To date, Haiti has managed to register a relatively low number of COVID-19 infections and related deaths. Initial concerns regarding the potential devastation COVID-19 could cause in Haiti were related to insufficient sanitary standards and medical facilities necessary to prevent the spread of the virus and ensure the proper treatment of infected patients. However, it turned out that the misunderstanding of COVID-19-related information was another major challenge that prevented people from taking preventative measures and going to hospital when infected.

Some studies conducted during the cholera outbreak in 2010 have pointed out that extreme poverty and low levels of education can cause mistrust in information on health instructions (Cénat, 2020). Nevertheless, these narrow explanations disregard the historical and socio-political background that has nurtured the mistrust of the population in public institutions that is also visible in responses to the COVID-19 pandemic. Local organizations have played a central role in addressing the Haitian community’s disbeliefs around COVID-19, stepping in as interlocutors in the fight against the spread of the virus.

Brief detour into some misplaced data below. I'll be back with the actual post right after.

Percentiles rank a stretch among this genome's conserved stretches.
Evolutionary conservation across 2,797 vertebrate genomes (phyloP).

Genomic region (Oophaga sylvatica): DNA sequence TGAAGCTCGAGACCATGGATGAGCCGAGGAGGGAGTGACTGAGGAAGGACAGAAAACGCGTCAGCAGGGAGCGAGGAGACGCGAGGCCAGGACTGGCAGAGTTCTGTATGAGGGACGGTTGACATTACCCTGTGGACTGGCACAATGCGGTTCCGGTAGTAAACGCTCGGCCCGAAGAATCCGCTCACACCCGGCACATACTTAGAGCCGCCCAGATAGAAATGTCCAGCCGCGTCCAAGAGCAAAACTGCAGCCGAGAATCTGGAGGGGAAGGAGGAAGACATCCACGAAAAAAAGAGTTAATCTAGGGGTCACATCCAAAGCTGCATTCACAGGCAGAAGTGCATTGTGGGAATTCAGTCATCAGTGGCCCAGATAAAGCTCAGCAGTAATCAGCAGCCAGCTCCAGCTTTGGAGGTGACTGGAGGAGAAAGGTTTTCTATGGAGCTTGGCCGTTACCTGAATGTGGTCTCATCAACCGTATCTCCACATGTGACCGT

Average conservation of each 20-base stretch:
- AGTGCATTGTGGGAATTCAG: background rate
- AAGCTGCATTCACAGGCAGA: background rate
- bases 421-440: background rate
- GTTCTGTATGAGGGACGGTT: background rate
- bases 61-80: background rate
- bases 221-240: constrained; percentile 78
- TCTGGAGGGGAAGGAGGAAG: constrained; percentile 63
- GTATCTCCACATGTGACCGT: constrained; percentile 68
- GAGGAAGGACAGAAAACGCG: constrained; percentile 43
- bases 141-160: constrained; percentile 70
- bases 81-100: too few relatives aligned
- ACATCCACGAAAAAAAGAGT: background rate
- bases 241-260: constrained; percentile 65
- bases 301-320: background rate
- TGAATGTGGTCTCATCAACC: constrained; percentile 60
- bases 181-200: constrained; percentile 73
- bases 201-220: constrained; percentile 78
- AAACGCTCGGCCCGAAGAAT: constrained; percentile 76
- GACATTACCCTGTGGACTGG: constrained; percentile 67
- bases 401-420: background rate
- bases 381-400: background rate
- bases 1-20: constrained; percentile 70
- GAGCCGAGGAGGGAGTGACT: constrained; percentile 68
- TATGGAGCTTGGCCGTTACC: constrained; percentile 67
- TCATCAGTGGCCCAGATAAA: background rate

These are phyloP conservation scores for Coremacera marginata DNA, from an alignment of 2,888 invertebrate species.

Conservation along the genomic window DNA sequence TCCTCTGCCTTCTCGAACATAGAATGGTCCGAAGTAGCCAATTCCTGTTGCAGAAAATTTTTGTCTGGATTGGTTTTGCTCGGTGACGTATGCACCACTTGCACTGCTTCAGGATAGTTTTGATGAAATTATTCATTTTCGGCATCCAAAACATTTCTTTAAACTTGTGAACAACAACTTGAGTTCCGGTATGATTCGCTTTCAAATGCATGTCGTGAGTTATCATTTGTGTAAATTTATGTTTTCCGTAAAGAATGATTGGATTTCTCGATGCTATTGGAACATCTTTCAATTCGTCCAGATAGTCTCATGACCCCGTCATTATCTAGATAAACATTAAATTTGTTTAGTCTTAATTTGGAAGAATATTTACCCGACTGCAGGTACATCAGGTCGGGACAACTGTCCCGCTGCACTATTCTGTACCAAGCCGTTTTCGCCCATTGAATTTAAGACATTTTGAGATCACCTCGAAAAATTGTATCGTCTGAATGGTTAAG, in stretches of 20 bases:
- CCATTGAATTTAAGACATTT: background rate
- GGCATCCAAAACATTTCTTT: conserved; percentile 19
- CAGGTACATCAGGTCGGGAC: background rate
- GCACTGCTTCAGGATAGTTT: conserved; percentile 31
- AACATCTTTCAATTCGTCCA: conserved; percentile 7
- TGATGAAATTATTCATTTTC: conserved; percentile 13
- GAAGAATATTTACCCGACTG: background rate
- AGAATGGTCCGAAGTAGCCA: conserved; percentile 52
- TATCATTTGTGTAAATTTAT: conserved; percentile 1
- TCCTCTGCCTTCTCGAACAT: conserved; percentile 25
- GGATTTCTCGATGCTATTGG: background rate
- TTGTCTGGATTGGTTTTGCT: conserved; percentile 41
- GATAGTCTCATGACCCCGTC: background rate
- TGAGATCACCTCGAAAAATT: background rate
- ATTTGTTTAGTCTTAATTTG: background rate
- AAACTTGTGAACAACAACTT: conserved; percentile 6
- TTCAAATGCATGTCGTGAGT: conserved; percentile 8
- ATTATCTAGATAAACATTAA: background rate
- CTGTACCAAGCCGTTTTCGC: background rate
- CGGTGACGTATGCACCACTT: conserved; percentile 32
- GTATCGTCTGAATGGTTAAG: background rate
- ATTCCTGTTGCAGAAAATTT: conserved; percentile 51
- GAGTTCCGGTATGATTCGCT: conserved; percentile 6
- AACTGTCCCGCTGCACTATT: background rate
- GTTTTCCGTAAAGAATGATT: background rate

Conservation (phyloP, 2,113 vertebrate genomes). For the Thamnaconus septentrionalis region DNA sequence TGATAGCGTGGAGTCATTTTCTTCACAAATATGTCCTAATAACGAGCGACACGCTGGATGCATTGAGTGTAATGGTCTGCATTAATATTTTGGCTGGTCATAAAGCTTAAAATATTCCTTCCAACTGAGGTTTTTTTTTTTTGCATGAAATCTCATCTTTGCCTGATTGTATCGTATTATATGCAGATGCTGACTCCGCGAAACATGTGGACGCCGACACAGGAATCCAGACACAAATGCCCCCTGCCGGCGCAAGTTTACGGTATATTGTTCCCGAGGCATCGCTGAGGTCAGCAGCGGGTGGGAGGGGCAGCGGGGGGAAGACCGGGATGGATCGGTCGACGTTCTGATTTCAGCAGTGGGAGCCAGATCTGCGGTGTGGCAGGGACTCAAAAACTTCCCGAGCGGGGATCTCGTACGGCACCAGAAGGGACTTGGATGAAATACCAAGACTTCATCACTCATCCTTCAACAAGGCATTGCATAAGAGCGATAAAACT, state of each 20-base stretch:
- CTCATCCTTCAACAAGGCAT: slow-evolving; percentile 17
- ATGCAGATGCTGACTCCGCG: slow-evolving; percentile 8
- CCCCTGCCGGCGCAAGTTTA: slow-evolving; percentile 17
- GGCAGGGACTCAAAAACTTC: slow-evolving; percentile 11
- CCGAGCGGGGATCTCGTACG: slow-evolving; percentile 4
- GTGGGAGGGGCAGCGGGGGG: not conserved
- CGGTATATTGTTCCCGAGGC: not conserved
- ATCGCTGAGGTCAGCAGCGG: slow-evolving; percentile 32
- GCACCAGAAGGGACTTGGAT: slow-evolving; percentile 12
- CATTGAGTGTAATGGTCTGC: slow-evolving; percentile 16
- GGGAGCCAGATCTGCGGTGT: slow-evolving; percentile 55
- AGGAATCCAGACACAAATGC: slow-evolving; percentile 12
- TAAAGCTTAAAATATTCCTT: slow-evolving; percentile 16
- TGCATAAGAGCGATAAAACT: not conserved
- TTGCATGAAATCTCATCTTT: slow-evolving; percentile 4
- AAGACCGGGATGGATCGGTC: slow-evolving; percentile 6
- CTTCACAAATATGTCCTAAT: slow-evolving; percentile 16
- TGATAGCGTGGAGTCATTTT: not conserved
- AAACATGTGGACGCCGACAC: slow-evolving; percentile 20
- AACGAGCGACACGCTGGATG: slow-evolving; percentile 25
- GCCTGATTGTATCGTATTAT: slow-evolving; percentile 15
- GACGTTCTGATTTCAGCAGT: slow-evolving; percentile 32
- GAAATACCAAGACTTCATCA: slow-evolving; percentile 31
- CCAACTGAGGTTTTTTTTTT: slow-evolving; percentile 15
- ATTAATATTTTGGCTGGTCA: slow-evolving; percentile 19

Over the past few years, discontent with the performance of the state has led to extensive protests. On many occasions, people have called for the resignation of the president and the dissolution of the government, denouncing its inability to manage past crises, claiming a lack of accountability, and citing worsening inequality. Furthermore, the community’s anger has been extended to international institutions, particularly the Core Group[i], the Organization of American States (OAS), and the United Nations Integrated Office in Haiti (BINUH). They are blamed for intervening in Haiti’s internal politics and supporting the current regime, thus keeping the president from resigning (AFP, 2019).